On Friday 9 September, the Socio-Economic Rights Institute of South Africa sent a letter concerning the ongoing attacks on Abahlali baseMjondolo to members of the South African executive and legislature, as well as commissioners of regional and international human rights organisations.
The letter, which received the endorsement of over 140 civil society organisations and individuals, called for urgent intervention to protect these activists from further harm.
Within the last six months, three Abahlali leaders from the eKhenana Commune in Cato Manor in KwaZulu-Natal have been shot and killed. Ayanda Ngila was murdered in March, Nokuthula Mabaso was murdered in May and Lindokuhle Mnguni was murdered in August. Both Mabaso and Mnguni were witnesses to the murder of Ngila.
In addition, several Abahlali members, including the three who were later assassinated, have been arrested and detained repeatedly for charges ranging from assault, conspiracy to commit murder and murder, although none of these prosecutions has resulted in a conviction.
Many members in the community are at risk because of their roles as leaders, and/or because they have been witnesses to the assassinations of fellow Abahlali members, and this has forced them into hiding for their safety and that of their families.
As members of civil society, in support of Abahlali, we condemn these attacks and further condemn the apparent silence on these events from the state. Such violence against movements and organisations like Abahlali is an indication that South Africa’s constitutional democracy and the freedoms for which we fought so hard are under attack.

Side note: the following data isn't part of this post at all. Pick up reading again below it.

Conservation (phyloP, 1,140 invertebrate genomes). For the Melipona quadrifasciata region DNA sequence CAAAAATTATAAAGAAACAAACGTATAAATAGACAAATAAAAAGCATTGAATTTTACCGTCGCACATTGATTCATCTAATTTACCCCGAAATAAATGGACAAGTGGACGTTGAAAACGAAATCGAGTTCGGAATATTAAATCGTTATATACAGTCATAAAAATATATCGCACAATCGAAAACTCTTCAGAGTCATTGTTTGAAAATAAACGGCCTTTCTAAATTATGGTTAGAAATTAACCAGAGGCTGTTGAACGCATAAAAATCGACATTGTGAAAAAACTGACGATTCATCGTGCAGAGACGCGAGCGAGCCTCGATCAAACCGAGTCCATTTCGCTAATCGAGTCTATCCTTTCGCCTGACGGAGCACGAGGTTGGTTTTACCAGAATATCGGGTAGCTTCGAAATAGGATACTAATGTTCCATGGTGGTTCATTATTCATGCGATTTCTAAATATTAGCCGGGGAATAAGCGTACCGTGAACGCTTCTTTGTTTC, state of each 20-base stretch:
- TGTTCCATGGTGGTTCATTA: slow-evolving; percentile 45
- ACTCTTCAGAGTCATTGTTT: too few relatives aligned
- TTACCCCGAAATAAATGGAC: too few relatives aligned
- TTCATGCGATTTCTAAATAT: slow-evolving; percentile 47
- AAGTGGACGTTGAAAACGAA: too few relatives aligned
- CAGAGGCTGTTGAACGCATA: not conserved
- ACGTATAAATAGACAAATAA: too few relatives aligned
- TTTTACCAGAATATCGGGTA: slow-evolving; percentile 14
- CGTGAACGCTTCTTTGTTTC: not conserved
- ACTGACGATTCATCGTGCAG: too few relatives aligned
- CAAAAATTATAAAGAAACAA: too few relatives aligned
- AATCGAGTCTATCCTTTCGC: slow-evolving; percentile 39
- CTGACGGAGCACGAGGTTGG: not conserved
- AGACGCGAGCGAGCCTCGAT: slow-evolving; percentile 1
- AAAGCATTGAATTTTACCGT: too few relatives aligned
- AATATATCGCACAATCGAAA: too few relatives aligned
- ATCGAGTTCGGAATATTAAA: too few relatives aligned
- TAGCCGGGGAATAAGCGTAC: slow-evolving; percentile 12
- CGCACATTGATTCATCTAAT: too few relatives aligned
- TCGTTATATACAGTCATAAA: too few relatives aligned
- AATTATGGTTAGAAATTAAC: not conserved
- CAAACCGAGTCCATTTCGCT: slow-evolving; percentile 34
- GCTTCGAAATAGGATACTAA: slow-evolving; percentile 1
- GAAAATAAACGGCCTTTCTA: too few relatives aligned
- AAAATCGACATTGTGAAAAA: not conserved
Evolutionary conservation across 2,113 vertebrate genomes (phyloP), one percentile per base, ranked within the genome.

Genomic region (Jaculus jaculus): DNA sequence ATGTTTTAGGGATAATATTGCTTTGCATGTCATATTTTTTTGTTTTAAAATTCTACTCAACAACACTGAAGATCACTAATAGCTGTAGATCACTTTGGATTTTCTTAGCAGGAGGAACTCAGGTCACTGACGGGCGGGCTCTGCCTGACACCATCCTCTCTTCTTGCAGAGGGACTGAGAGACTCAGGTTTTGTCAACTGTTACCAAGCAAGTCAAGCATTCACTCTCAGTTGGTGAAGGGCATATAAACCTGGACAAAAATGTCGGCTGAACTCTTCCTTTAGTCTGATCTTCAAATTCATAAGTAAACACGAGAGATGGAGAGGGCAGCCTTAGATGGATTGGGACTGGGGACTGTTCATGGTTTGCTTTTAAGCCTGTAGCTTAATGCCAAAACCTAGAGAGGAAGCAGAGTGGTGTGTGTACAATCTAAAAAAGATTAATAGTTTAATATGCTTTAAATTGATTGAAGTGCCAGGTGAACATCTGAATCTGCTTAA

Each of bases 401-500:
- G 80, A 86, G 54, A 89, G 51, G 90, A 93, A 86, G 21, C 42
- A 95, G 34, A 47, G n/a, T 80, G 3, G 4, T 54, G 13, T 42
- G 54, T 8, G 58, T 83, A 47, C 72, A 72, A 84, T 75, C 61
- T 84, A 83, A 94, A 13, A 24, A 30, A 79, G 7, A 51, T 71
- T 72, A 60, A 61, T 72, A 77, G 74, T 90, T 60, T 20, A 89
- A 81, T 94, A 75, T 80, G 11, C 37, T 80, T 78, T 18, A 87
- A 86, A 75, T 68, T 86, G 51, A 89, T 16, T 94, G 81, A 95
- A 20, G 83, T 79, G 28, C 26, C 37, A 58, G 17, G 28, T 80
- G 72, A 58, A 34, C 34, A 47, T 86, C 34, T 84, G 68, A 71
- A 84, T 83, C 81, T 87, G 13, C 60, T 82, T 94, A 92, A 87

The letter calls for urgent intervention at the national level to protect other leaders at risk and ensure that transparent, independent and expeditious investigations are conducted. The letter calls for the minister of justice, the minister of police and the South African Human Rights Commission to assist in addressing the situation in eKhenana. The letter also calls on the government to invite the Office of the United Nations High Commissioner for Human Rights Special Rapporteur on Human Rights Defenders to visit South Africa.
The full letter and complete list of endorsees can be read below:
The Socio-Economic Rights Institute of South Africa is a non-profit human rights organisation that works with communities, social movements, individuals and non-profit organisations in South Africa and beyond to develop and implement strategies to challenge inequality and realise socio-economic rights.
The views expressed are those of the author and do not necessarily reflect the official policy or position of the Mail & Guardian.